The United States Federal Reserve, which is charged with overseeing the financial system, is not convinced that there’s any hedge fund that could endanger the entirety of U.S. capitalism, and therefore it’s not convinced that the funds need Fed oversight.
In the bad old days before the Dodd-Frank Wall Street Reform and Consumer Protection Act, major Wall Street players oversaw a massively opaque market in derivatives contracts where Wall Street middlemen made undisclosed profits by acting as intermediaries between buyers and sellers. Here’s the story as told by The New York Times:
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Morgan Stanley is looking to spin off its quantitative proprietary trading unit. The fund, in the words of The New York Times, is run by a “mathematical whiz” and a “secretive band of traders” who “use high-speed computers to turbocharge their mathematically powered investing skills.”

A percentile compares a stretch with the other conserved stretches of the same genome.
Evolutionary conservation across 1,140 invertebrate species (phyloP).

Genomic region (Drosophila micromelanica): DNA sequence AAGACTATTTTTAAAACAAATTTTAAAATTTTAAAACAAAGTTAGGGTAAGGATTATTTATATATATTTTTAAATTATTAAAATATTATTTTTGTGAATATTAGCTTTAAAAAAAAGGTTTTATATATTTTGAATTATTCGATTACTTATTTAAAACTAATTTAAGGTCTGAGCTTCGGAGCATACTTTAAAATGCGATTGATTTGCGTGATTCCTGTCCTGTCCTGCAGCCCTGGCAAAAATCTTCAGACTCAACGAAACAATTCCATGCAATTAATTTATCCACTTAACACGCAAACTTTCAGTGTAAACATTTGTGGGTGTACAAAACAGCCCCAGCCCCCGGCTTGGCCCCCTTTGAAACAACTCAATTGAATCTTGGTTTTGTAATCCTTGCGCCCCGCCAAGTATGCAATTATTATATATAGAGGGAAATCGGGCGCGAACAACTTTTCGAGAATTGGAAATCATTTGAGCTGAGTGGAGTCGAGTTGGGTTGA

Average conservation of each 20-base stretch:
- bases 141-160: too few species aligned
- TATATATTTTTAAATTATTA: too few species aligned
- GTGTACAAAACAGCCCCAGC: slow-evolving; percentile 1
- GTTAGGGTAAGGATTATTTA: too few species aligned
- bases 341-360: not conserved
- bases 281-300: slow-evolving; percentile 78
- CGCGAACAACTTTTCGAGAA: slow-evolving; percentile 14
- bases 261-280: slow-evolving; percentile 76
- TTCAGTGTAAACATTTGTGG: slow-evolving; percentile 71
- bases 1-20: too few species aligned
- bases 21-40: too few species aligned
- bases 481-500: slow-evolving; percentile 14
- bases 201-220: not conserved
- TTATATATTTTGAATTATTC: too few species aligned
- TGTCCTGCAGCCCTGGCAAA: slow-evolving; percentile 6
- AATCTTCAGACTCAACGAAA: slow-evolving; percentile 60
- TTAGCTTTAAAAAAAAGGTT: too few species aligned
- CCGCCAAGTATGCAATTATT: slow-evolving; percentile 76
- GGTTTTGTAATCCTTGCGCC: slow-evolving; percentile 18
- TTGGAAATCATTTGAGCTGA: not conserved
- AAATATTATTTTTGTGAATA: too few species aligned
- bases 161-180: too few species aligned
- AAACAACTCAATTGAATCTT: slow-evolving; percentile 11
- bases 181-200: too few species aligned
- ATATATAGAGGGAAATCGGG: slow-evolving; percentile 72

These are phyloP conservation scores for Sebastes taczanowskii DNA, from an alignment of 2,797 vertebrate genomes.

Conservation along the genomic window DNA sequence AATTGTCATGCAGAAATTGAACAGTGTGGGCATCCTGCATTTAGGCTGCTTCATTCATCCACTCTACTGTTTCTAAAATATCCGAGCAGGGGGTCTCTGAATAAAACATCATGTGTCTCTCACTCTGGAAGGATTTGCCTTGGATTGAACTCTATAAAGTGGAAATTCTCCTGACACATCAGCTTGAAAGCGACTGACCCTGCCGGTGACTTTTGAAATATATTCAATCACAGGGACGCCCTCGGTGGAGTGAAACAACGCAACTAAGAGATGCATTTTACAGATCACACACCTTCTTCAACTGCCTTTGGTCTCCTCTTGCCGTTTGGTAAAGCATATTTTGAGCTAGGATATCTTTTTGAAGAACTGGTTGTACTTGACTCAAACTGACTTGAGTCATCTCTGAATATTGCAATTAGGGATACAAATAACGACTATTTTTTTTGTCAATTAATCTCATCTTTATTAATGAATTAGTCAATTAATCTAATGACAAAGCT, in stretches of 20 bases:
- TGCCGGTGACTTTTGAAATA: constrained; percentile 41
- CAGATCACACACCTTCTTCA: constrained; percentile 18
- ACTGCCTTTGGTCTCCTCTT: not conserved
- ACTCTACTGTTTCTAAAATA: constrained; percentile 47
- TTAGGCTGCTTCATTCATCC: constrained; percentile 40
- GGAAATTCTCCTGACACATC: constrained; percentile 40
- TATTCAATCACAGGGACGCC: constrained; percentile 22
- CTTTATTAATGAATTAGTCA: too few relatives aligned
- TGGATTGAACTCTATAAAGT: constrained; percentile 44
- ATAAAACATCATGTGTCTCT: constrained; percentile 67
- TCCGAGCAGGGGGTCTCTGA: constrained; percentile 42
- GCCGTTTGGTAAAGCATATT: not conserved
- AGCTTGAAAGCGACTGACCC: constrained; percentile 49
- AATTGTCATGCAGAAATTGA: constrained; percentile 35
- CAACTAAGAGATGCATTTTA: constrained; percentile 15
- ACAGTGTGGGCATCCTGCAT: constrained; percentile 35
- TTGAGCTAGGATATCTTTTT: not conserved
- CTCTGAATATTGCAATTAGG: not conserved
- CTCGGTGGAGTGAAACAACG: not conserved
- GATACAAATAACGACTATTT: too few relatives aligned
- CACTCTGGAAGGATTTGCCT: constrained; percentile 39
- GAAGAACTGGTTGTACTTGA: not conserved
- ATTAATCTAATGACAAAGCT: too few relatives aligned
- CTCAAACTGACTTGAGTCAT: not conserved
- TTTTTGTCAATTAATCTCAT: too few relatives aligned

They program their computers to track different data Read More
After suggesting a few weeks ago that moves by financial firms to unwind their proprietary trading operations might be a little disengenuous, Michael Lewis pushes his case further today. According to Lewis, big banks will continue to use shareholder capital to initiate trades, but — cleverly — will say that they are Read More
Another proprietary trading desk has separated from its parent bank thanks to financial reform.
As previously reported (after a fashion), it now looks as though Goldman Sachs’ Principal Strategies proprietary trading unit has found a new home with publicly traded private equity giant Kohlberg Kravis & Roberts.
The move follows the passage Read More